Glycerin (Glycerol) Suppositories 2g Children helps in relieve of constipation by: Lubricating stool, stimulating movement of bowel and softening hard stool.

  • Wash hands before and after using
  • remove protective cover
  • dip the suppository in water and insert into rectum

Should act within 15-30minutes. A repeat can be done after 4-6hrs

SKU: EP1627 Category:


Uses and Administration

Glycerol is an osmotic dehydrating agent with hygroscopic and lubricating properties. When given orally or parenterally, glycerol increases the plasma osmolality, resulting in the movement of water by osmosis from the extravascular spaces into the plasma.

Glycerol is given by mouth for the short-term reduction of vitreous volume and intra-ocular pressure before and after ophthalmic surgery, and as an adjunct in the management of acute glaucoma. Its onset of action is rapid, with a maximal reduction in intra-ocular pressure occurring about 1 to 11/2 hours after a dose; the duration of action is about 5 hours. The usual initial dose of glycerol is 1 to 1.8 g/kg given as a 50% solution. There can be problems of palatability when glycerol solutions are given orally; chilling or flavouring the solutions may help.

Glycerol may be applied topically to reduce corneal oedema, but as the effect is only transient its use is primarily limited to facilitating ocular examination and diagnosis. Glycerol eye drops can be painful on instillation and the prior application of a local anaesthetic has been recommended.

Glycerol has also been given by mouth or intravenously to reduce intracranial pressure.

Glycerol may be used rectally as suppositories or a solution in single doses to promote faecal evacuation in the management of constipation. It usually acts within 15 to 30 minutes. Glycerol is commonly classified as an osmotic laxative but may act additionally or alternatively through its local irritant effects; it may also have lubricating and faecal softening actions.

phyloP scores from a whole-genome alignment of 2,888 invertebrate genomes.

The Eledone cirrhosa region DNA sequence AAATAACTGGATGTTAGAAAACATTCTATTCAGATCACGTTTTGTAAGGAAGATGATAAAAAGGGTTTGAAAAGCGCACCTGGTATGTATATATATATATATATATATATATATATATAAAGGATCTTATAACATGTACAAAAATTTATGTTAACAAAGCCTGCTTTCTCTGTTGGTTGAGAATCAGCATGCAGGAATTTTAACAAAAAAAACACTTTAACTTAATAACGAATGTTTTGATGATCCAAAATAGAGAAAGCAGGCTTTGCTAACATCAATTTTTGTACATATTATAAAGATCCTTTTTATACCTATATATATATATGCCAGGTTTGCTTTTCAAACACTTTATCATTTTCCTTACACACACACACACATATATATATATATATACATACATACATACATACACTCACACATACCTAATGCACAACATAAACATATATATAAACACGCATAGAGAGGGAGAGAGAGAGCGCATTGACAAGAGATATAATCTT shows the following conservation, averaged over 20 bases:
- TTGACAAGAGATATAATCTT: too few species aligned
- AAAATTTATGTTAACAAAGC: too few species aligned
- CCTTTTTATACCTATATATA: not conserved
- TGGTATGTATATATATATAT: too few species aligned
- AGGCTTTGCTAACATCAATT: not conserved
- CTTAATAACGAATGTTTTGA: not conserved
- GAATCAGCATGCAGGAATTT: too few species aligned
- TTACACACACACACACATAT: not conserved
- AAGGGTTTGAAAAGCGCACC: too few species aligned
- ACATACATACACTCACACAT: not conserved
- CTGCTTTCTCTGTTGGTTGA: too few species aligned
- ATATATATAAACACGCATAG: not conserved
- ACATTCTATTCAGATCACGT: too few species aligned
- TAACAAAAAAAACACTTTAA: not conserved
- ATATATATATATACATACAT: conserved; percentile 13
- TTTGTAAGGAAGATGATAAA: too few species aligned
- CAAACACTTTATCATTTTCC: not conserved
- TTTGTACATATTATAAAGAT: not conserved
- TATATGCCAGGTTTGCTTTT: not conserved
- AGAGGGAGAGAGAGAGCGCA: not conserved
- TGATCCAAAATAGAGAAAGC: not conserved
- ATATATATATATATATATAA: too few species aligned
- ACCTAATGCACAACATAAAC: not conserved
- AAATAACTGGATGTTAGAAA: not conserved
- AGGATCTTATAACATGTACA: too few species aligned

Glycerol is used as a demulcent in cough preparations.

Glycerol has a wide range of applications in pharmaceutical formulation; these include its use as a vehicle and solvent, as a sweetening agent, as a preservative in some liquid medications, as a plasticiser in tablet film-coating, and as a tonicity adjuster. It is often included in topical preparations such as eye drops, creams, and lotions as a lubricant and also for its moisturising properties since, when absorbed, its hygroscopic action may enhance moisture retention. Ear drops for the removal of ear wax often contain glycerol as a lubricating and softening agent.

Glycerol is also used as a cryoprotectant in cryopreservation.

Adverse Effects and Precautions

The adverse effects of glycerol are primarily due to its dehydrating action.

When taken by mouth glycerol may cause headache, nausea, and vomiting; diarrhoea, thirst, dizziness, and mental confusion may occur less frequently. Cardiac arrhythmias have been reported.

Glycerol increases plasma osmolality resulting in the withdrawal of water from the extravascular spaces. The consequent expansion of extracellular fluid, especially if sudden, can lead to circulatory overload, pulmonary oedema, and heart failure; glycerol must therefore be used with caution in patients at risk, such as those with hypervolaemia, cardiac failure, or renal disease. Severe dehydration can occur and glycerol should be used cautiously in dehydrated patients. Patients with diabetes mellitus may additionally develop hyperglycaemia and glycosuria following metabolism of glycerol. Nonketotic hyperosmolar hyperglycaemic coma is rare, but fatalities have been reported.

Haemolysis, haemoglobinuria, and acute renal failure have also been associated with glycerol when given intravenously.

Glycerol can cause irritation when given topically or rectally. A local anaesthetic may be used before application of glycerol to the cornea to reduce the likelihood of a painful response.


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